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War in Afghanistan - Research Paper Example

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Summary
We are fighting a game we do not know how to win. With all of its tactical difficulties and strategical problems, the war in Afghanistan is a war that we should not be willing to lose, but it is going to probably happen that we will lose anyway since for the most part we really don't know what we're doing over there.
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War in Afghanistan
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Download file to see previous pages That is what the point of this research is: to find out how relevant the war really is today.
II. Subjects for Study
According to Hersh (2004), "A report for the United Nations Development Program...stated that the nation was in danger of once again becoming 'a terrorist breeding ground' [if they did not receive more development aid]" (p. 145).
This paper will basically focus upon 30 individuals. The number thirty is chosen because that is a statistically significant number.
The subjects which are most likely to be chosen will probably be a mixture. People will be from different ethnic backgrounds.
People to be surveyed will be from different races. They will be, most likely, from the city and the suburbs.
People to be surveyed will be married, single, and divorced. Ages of survey participants will range from 18 years to 80 years, on average.
No one younger than 18 will be surveyed due to ethical considerations, which will be discussed more in the next section. Additionally, it is probably highly likely that no one over age 80 will be surveyed due to the fact that there might not that many older people to survey.
Basically, people are going to be asked those three questions. A survey will be given.
The results will be tallied. The research will be presented in the form of graphs.
III. Ethical Considerations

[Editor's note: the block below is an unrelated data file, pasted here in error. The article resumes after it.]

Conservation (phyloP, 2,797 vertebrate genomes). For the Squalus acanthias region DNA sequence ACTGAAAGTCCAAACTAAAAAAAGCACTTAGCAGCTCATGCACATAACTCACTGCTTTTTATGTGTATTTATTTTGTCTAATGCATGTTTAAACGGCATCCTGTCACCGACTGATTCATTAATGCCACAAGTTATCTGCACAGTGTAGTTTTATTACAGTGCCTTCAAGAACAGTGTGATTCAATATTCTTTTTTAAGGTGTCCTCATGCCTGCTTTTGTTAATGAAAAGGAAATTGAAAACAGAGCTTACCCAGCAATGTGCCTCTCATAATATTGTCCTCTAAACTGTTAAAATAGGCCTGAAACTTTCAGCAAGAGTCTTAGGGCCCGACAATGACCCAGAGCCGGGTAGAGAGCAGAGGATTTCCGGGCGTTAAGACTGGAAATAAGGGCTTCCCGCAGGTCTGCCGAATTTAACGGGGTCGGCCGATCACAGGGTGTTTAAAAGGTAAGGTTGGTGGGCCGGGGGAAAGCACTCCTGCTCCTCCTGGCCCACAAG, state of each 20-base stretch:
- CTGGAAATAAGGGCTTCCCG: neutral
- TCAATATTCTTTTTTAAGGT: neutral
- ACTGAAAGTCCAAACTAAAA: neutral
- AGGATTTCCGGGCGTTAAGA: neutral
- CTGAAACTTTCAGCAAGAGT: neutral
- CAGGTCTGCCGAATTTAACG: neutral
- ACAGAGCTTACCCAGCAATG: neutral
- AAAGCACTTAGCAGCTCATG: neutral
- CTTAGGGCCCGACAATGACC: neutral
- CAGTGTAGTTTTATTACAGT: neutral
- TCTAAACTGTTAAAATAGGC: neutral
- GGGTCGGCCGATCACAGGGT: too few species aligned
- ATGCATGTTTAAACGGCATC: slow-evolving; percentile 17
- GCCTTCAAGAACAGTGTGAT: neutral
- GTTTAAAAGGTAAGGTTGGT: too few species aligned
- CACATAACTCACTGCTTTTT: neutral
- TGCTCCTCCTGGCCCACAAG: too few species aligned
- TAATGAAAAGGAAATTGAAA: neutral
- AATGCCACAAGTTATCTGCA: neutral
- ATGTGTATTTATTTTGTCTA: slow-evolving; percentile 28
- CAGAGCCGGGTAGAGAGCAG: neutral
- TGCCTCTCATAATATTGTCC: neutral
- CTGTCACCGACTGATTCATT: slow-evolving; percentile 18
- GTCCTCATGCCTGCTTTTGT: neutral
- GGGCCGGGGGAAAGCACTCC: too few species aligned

The ethical considerations of the research are many. The interviewer will have to make sure that it is okay with the people being interviewed to be asked these opinions.
Additionally, people might feel frustrated with the war. According to Schroen (2005), "The debate continued over the fate of Kabul and how to deal with...
According to Hersh (2004), "A report for the United Nations Development Program...stated that the nation was in danger of once again becoming 'a terrorist breeding ground' [if they did not receive more development aid]" (p. 145).
No one younger than 18 will be surveyed due to ethical considerations, which will be discussed more in the next section. Additionally, it is probably highly likely that no one over age 80 will be surveyed due to the fact that there might not that many older people to survey.
Additionally, people might feel frustrated with the war. According to Schroen (2005), "The debate continued over the fate of Kabul and how to deal with the Northern Alliance. The lack of focus in [the main] bombing campaign was of concern, becauseefforts to date seemed to be having little impact on the Taliban forces and their willingness and ability to fight" (p. 302).
The way the Taliban came to power is a complex issue. According to Rashid (2000), "between 1994 and the capture of Kabul in 1996, the Taliban's decision-making process was to change and become highly centralized, secretive, dictatorial, and inaccessibleMoreover after 1996, the Taliban made known their desire to become the sole rulers of Afghanistan without the participation of other groups" (p. 95).
According to Fiscus (2004), "America's greatest problem was finding targets in Afghanistan. ...Download file to see next pagesRead More
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